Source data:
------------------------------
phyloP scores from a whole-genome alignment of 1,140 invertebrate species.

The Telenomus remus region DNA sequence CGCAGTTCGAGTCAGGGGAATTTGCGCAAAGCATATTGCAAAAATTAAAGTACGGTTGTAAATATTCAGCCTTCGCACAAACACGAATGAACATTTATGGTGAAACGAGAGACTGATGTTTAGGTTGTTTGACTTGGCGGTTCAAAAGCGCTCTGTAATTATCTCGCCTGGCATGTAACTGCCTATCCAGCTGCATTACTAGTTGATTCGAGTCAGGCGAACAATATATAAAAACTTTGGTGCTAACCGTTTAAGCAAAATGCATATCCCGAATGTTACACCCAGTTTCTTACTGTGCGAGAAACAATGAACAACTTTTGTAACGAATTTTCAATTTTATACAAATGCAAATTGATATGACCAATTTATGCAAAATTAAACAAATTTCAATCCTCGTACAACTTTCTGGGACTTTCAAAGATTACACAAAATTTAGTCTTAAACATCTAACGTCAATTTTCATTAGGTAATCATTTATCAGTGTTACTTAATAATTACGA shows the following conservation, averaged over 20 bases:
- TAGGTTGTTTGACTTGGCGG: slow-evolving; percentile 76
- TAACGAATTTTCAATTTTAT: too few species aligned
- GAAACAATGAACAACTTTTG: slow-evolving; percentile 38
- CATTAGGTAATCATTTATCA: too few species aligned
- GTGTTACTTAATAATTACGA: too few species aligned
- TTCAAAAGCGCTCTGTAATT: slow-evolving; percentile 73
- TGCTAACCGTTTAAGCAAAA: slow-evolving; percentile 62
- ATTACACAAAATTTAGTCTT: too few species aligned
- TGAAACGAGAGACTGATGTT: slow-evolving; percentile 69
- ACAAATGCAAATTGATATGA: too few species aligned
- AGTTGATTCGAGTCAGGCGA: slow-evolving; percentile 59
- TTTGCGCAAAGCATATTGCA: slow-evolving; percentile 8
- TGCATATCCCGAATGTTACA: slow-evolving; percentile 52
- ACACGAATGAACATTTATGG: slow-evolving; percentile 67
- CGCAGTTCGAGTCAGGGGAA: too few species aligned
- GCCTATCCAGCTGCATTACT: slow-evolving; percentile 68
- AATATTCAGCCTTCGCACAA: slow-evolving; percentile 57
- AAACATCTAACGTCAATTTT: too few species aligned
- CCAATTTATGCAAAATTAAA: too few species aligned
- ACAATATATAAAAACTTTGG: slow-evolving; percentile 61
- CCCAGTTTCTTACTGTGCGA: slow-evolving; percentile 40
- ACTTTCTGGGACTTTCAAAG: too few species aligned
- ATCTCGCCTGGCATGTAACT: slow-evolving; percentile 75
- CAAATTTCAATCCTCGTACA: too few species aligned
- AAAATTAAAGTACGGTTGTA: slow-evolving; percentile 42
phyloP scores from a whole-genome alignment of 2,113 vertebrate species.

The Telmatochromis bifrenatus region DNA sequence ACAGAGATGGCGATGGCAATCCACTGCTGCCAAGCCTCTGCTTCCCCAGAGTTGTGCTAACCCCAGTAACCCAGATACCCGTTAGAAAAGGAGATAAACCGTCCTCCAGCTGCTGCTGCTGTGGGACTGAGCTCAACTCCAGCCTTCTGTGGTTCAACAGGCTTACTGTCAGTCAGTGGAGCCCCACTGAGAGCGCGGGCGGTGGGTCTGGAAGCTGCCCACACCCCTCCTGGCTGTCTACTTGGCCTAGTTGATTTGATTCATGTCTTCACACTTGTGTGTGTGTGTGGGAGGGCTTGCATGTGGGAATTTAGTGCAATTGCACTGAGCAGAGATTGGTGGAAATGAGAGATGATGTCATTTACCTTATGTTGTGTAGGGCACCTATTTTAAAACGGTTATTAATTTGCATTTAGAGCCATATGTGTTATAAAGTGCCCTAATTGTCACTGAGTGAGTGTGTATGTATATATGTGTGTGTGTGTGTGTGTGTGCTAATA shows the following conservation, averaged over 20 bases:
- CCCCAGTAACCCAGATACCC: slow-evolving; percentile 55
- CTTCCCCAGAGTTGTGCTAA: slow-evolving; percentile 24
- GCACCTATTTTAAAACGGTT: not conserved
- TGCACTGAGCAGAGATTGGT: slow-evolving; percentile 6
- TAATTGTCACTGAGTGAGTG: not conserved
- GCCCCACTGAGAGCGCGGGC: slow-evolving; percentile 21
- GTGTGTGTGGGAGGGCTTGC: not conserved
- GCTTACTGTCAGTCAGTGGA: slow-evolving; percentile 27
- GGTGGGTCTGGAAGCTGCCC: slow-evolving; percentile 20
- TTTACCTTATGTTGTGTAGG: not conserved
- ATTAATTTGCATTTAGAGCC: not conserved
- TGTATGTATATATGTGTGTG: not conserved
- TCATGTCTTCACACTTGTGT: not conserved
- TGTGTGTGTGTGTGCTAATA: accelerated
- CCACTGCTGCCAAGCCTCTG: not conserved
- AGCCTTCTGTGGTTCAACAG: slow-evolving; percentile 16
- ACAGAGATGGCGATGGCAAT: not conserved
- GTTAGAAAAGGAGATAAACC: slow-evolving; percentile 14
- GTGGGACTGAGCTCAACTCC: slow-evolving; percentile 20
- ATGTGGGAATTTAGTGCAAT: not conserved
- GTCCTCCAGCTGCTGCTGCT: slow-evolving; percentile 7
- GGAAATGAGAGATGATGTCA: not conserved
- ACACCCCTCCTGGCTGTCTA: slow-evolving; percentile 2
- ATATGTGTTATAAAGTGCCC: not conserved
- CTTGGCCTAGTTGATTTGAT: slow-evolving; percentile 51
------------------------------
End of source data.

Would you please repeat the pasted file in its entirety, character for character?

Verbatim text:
phyloP scores from a whole-genome alignment of 1,140 invertebrate species.

The Telenomus remus region DNA sequence CGCAGTTCGAGTCAGGGGAATTTGCGCAAAGCATATTGCAAAAATTAAAGTACGGTTGTAAATATTCAGCCTTCGCACAAACACGAATGAACATTTATGGTGAAACGAGAGACTGATGTTTAGGTTGTTTGACTTGGCGGTTCAAAAGCGCTCTGTAATTATCTCGCCTGGCATGTAACTGCCTATCCAGCTGCATTACTAGTTGATTCGAGTCAGGCGAACAATATATAAAAACTTTGGTGCTAACCGTTTAAGCAAAATGCATATCCCGAATGTTACACCCAGTTTCTTACTGTGCGAGAAACAATGAACAACTTTTGTAACGAATTTTCAATTTTATACAAATGCAAATTGATATGACCAATTTATGCAAAATTAAACAAATTTCAATCCTCGTACAACTTTCTGGGACTTTCAAAGATTACACAAAATTTAGTCTTAAACATCTAACGTCAATTTTCATTAGGTAATCATTTATCAGTGTTACTTAATAATTACGA shows the following conservation, averaged over 20 bases:
- TAGGTTGTTTGACTTGGCGG: slow-evolving; percentile 76
- TAACGAATTTTCAATTTTAT: too few species aligned
- GAAACAATGAACAACTTTTG: slow-evolving; percentile 38
- CATTAGGTAATCATTTATCA: too few species aligned
- GTGTTACTTAATAATTACGA: too few species aligned
- TTCAAAAGCGCTCTGTAATT: slow-evolving; percentile 73
- TGCTAACCGTTTAAGCAAAA: slow-evolving; percentile 62
- ATTACACAAAATTTAGTCTT: too few species aligned
- TGAAACGAGAGACTGATGTT: slow-evolving; percentile 69
- ACAAATGCAAATTGATATGA: too few species aligned
- AGTTGATTCGAGTCAGGCGA: slow-evolving; percentile 59
- TTTGCGCAAAGCATATTGCA: slow-evolving; percentile 8
- TGCATATCCCGAATGTTACA: slow-evolving; percentile 52
- ACACGAATGAACATTTATGG: slow-evolving; percentile 67
- CGCAGTTCGAGTCAGGGGAA: too few species aligned
- GCCTATCCAGCTGCATTACT: slow-evolving; percentile 68
- AATATTCAGCCTTCGCACAA: slow-evolving; percentile 57
- AAACATCTAACGTCAATTTT: too few species aligned
- CCAATTTATGCAAAATTAAA: too few species aligned
- ACAATATATAAAAACTTTGG: slow-evolving; percentile 61
- CCCAGTTTCTTACTGTGCGA: slow-evolving; percentile 40
- ACTTTCTGGGACTTTCAAAG: too few species aligned
- ATCTCGCCTGGCATGTAACT: slow-evolving; percentile 75
- CAAATTTCAATCCTCGTACA: too few species aligned
- AAAATTAAAGTACGGTTGTA: slow-evolving; percentile 42
phyloP scores from a whole-genome alignment of 2,113 vertebrate species.

The Telmatochromis bifrenatus region DNA sequence ACAGAGATGGCGATGGCAATCCACTGCTGCCAAGCCTCTGCTTCCCCAGAGTTGTGCTAACCCCAGTAACCCAGATACCCGTTAGAAAAGGAGATAAACCGTCCTCCAGCTGCTGCTGCTGTGGGACTGAGCTCAACTCCAGCCTTCTGTGGTTCAACAGGCTTACTGTCAGTCAGTGGAGCCCCACTGAGAGCGCGGGCGGTGGGTCTGGAAGCTGCCCACACCCCTCCTGGCTGTCTACTTGGCCTAGTTGATTTGATTCATGTCTTCACACTTGTGTGTGTGTGTGGGAGGGCTTGCATGTGGGAATTTAGTGCAATTGCACTGAGCAGAGATTGGTGGAAATGAGAGATGATGTCATTTACCTTATGTTGTGTAGGGCACCTATTTTAAAACGGTTATTAATTTGCATTTAGAGCCATATGTGTTATAAAGTGCCCTAATTGTCACTGAGTGAGTGTGTATGTATATATGTGTGTGTGTGTGTGTGTGTGCTAATA shows the following conservation, averaged over 20 bases:
- CCCCAGTAACCCAGATACCC: slow-evolving; percentile 55
- CTTCCCCAGAGTTGTGCTAA: slow-evolving; percentile 24
- GCACCTATTTTAAAACGGTT: not conserved
- TGCACTGAGCAGAGATTGGT: slow-evolving; percentile 6
- TAATTGTCACTGAGTGAGTG: not conserved
- GCCCCACTGAGAGCGCGGGC: slow-evolving; percentile 21
- GTGTGTGTGGGAGGGCTTGC: not conserved
- GCTTACTGTCAGTCAGTGGA: slow-evolving; percentile 27
- GGTGGGTCTGGAAGCTGCCC: slow-evolving; percentile 20
- TTTACCTTATGTTGTGTAGG: not conserved
- ATTAATTTGCATTTAGAGCC: not conserved
- TGTATGTATATATGTGTGTG: not conserved
- TCATGTCTTCACACTTGTGT: not conserved
- TGTGTGTGTGTGTGCTAATA: accelerated
- CCACTGCTGCCAAGCCTCTG: not conserved
- AGCCTTCTGTGGTTCAACAG: slow-evolving; percentile 16
- ACAGAGATGGCGATGGCAAT: not conserved
- GTTAGAAAAGGAGATAAACC: slow-evolving; percentile 14
- GTGGGACTGAGCTCAACTCC: slow-evolving; percentile 20
- ATGTGGGAATTTAGTGCAAT: not conserved
- GTCCTCCAGCTGCTGCTGCT: slow-evolving; percentile 7
- GGAAATGAGAGATGATGTCA: not conserved
- ACACCCCTCCTGGCTGTCTA: slow-evolving; percentile 2
- ATATGTGTTATAAAGTGCCC: not conserved
- CTTGGCCTAGTTGATTTGAT: slow-evolving; percentile 51